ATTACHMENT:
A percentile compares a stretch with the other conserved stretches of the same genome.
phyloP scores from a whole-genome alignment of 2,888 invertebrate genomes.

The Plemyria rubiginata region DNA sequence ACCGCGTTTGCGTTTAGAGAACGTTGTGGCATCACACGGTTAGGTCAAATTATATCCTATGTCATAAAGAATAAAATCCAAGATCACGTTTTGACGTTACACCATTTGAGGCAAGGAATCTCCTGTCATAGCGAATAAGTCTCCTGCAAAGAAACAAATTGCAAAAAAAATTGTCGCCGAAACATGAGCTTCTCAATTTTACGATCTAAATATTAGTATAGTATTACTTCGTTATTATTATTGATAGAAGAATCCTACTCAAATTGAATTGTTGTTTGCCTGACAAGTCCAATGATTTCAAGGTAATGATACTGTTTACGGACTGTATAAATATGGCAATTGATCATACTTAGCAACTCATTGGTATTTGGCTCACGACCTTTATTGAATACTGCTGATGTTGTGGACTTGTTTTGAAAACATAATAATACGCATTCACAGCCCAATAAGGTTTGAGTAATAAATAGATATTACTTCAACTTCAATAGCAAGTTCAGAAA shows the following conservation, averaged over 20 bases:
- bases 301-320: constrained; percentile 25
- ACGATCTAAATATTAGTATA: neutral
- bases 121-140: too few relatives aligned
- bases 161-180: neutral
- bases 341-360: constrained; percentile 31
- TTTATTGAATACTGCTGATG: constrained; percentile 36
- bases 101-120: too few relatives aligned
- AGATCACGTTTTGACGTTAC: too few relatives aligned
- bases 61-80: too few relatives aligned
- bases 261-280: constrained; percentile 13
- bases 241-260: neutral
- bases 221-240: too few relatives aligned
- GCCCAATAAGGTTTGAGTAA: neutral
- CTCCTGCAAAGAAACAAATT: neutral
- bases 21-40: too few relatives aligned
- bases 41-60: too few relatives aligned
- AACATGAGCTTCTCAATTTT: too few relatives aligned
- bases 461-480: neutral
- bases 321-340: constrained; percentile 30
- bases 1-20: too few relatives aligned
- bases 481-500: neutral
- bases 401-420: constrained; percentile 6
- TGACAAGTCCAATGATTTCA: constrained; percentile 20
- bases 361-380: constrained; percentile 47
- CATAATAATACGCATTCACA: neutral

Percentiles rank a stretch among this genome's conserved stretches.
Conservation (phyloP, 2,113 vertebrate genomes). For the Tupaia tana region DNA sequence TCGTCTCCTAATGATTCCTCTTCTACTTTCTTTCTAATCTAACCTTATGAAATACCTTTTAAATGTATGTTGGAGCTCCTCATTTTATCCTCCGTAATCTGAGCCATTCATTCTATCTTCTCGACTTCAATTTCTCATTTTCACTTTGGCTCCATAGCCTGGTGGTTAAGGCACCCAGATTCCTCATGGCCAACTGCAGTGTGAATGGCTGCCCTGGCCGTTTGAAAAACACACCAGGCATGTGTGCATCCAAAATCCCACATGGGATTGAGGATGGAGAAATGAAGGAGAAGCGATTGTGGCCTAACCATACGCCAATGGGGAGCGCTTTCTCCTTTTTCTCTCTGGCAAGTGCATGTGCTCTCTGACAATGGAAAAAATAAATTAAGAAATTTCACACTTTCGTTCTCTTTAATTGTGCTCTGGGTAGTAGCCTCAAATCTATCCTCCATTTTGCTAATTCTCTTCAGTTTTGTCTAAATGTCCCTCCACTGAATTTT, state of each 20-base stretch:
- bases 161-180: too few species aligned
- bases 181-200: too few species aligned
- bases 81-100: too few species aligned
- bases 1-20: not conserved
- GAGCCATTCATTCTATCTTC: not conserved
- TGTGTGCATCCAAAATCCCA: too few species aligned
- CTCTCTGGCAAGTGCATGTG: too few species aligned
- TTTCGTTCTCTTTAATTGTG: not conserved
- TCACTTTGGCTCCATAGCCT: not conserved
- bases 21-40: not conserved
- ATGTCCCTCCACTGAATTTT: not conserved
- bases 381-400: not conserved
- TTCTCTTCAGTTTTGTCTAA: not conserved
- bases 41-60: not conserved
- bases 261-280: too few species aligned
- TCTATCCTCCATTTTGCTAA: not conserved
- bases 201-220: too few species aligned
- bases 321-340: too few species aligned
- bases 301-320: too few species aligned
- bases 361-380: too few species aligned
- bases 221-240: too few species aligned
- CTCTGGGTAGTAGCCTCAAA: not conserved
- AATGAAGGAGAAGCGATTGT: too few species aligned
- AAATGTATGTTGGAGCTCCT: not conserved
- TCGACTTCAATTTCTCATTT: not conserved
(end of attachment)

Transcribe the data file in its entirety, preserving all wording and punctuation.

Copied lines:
A percentile compares a stretch with the other conserved stretches of the same genome.
phyloP scores from a whole-genome alignment of 2,888 invertebrate genomes.

The Plemyria rubiginata region DNA sequence ACCGCGTTTGCGTTTAGAGAACGTTGTGGCATCACACGGTTAGGTCAAATTATATCCTATGTCATAAAGAATAAAATCCAAGATCACGTTTTGACGTTACACCATTTGAGGCAAGGAATCTCCTGTCATAGCGAATAAGTCTCCTGCAAAGAAACAAATTGCAAAAAAAATTGTCGCCGAAACATGAGCTTCTCAATTTTACGATCTAAATATTAGTATAGTATTACTTCGTTATTATTATTGATAGAAGAATCCTACTCAAATTGAATTGTTGTTTGCCTGACAAGTCCAATGATTTCAAGGTAATGATACTGTTTACGGACTGTATAAATATGGCAATTGATCATACTTAGCAACTCATTGGTATTTGGCTCACGACCTTTATTGAATACTGCTGATGTTGTGGACTTGTTTTGAAAACATAATAATACGCATTCACAGCCCAATAAGGTTTGAGTAATAAATAGATATTACTTCAACTTCAATAGCAAGTTCAGAAA shows the following conservation, averaged over 20 bases:
- bases 301-320: constrained; percentile 25
- ACGATCTAAATATTAGTATA: neutral
- bases 121-140: too few relatives aligned
- bases 161-180: neutral
- bases 341-360: constrained; percentile 31
- TTTATTGAATACTGCTGATG: constrained; percentile 36
- bases 101-120: too few relatives aligned
- AGATCACGTTTTGACGTTAC: too few relatives aligned
- bases 61-80: too few relatives aligned
- bases 261-280: constrained; percentile 13
- bases 241-260: neutral
- bases 221-240: too few relatives aligned
- GCCCAATAAGGTTTGAGTAA: neutral
- CTCCTGCAAAGAAACAAATT: neutral
- bases 21-40: too few relatives aligned
- bases 41-60: too few relatives aligned
- AACATGAGCTTCTCAATTTT: too few relatives aligned
- bases 461-480: neutral
- bases 321-340: constrained; percentile 30
- bases 1-20: too few relatives aligned
- bases 481-500: neutral
- bases 401-420: constrained; percentile 6
- TGACAAGTCCAATGATTTCA: constrained; percentile 20
- bases 361-380: constrained; percentile 47
- CATAATAATACGCATTCACA: neutral

Percentiles rank a stretch among this genome's conserved stretches.
Conservation (phyloP, 2,113 vertebrate genomes). For the Tupaia tana region DNA sequence TCGTCTCCTAATGATTCCTCTTCTACTTTCTTTCTAATCTAACCTTATGAAATACCTTTTAAATGTATGTTGGAGCTCCTCATTTTATCCTCCGTAATCTGAGCCATTCATTCTATCTTCTCGACTTCAATTTCTCATTTTCACTTTGGCTCCATAGCCTGGTGGTTAAGGCACCCAGATTCCTCATGGCCAACTGCAGTGTGAATGGCTGCCCTGGCCGTTTGAAAAACACACCAGGCATGTGTGCATCCAAAATCCCACATGGGATTGAGGATGGAGAAATGAAGGAGAAGCGATTGTGGCCTAACCATACGCCAATGGGGAGCGCTTTCTCCTTTTTCTCTCTGGCAAGTGCATGTGCTCTCTGACAATGGAAAAAATAAATTAAGAAATTTCACACTTTCGTTCTCTTTAATTGTGCTCTGGGTAGTAGCCTCAAATCTATCCTCCATTTTGCTAATTCTCTTCAGTTTTGTCTAAATGTCCCTCCACTGAATTTT, state of each 20-base stretch:
- bases 161-180: too few species aligned
- bases 181-200: too few species aligned
- bases 81-100: too few species aligned
- bases 1-20: not conserved
- GAGCCATTCATTCTATCTTC: not conserved
- TGTGTGCATCCAAAATCCCA: too few species aligned
- CTCTCTGGCAAGTGCATGTG: too few species aligned
- TTTCGTTCTCTTTAATTGTG: not conserved
- TCACTTTGGCTCCATAGCCT: not conserved
- bases 21-40: not conserved
- ATGTCCCTCCACTGAATTTT: not conserved
- bases 381-400: not conserved
- TTCTCTTCAGTTTTGTCTAA: not conserved
- bases 41-60: not conserved
- bases 261-280: too few species aligned
- TCTATCCTCCATTTTGCTAA: not conserved
- bases 201-220: too few species aligned
- bases 321-340: too few species aligned
- bases 301-320: too few species aligned
- bases 361-380: too few species aligned
- bases 221-240: too few species aligned
- CTCTGGGTAGTAGCCTCAAA: not conserved
- AATGAAGGAGAAGCGATTGT: too few species aligned
- AAATGTATGTTGGAGCTCCT: not conserved
- TCGACTTCAATTTCTCATTT: not conserved